Cheatham is hopeful that she and her family will soon be able to move into a place.
“Someone staying at the safe lot handed me an affordable housing application,” said Cheatham, as she recounted how the road to a possible apartment started.
“At that time I met with the Jewish Family Services, who run one of the other safe lots. I met a housing navigator and worked with her in conjunction with rapid rehousing program, which I got approved for.
“So hopefully we will be moving in soon. Things are looking up, which is really good.”
Although Cheatham and her family have benefitted from services around the San Diego area, chasing down those services can be difficult and at times overwhelming.
This is something San Diego Mayor Kevin Faulconer believes he can fix.
Faulconer convinced the San Diego City Council to unanimously vote to purchase a former indoor skydiving building on 14th Street and Imperial Avenue to turn it into the Homeless Navigation Center.
While the council was united on its decision to buy the building, it was divided on moving forward and funding the Mayor’s navigation center proposal.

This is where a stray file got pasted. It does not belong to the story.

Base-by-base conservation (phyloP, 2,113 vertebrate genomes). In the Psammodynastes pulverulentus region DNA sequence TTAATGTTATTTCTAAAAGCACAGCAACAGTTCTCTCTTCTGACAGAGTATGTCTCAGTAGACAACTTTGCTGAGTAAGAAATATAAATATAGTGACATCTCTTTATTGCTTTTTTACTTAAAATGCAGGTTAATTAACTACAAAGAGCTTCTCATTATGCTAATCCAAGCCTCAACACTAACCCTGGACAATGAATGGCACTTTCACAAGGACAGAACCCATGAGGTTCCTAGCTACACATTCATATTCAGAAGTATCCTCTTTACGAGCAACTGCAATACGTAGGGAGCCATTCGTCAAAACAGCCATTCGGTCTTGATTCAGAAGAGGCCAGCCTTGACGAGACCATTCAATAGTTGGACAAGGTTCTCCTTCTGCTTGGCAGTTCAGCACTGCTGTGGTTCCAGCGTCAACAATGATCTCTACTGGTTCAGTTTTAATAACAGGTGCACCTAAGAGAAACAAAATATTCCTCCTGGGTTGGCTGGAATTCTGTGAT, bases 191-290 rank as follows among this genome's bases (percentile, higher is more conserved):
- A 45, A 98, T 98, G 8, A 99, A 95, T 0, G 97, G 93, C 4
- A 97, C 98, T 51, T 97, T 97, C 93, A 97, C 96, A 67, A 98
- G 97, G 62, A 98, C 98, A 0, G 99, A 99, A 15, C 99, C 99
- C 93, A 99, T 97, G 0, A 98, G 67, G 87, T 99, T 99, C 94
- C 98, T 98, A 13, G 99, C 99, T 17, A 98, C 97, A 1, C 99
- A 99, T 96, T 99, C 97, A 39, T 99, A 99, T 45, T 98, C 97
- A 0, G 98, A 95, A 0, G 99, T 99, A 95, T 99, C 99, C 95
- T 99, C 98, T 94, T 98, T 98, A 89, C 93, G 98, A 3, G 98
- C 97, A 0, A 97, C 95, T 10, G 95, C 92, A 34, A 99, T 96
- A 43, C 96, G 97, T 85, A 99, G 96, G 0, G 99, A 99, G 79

“We are doing nothing less than building out a new infrastructure for homeless services,” said Faulconer at the Nov. 13 city council meeting. “Inaction helps no one. I am urging you today to approve the operator contract for the Housing Navigation Center.
“Let’s not regress to the old way of thinking, letting perfect be the enemy of good.”
One criticism of Faulconer’s Housing Navigation Center plan is that it does not include actual housing units.
Cheatham thinks that in order of the Housing Navigation Center to work, the city will have to prepare a large enough workforce.
“Your paperwork passes through 12 desks just to get one service,” Cheatham said. “They better triple their staff.
“If it is going to be any type of improvement, it has to be for everyone involved. Otherwise, the people working for the homeless people are going to be resentful.”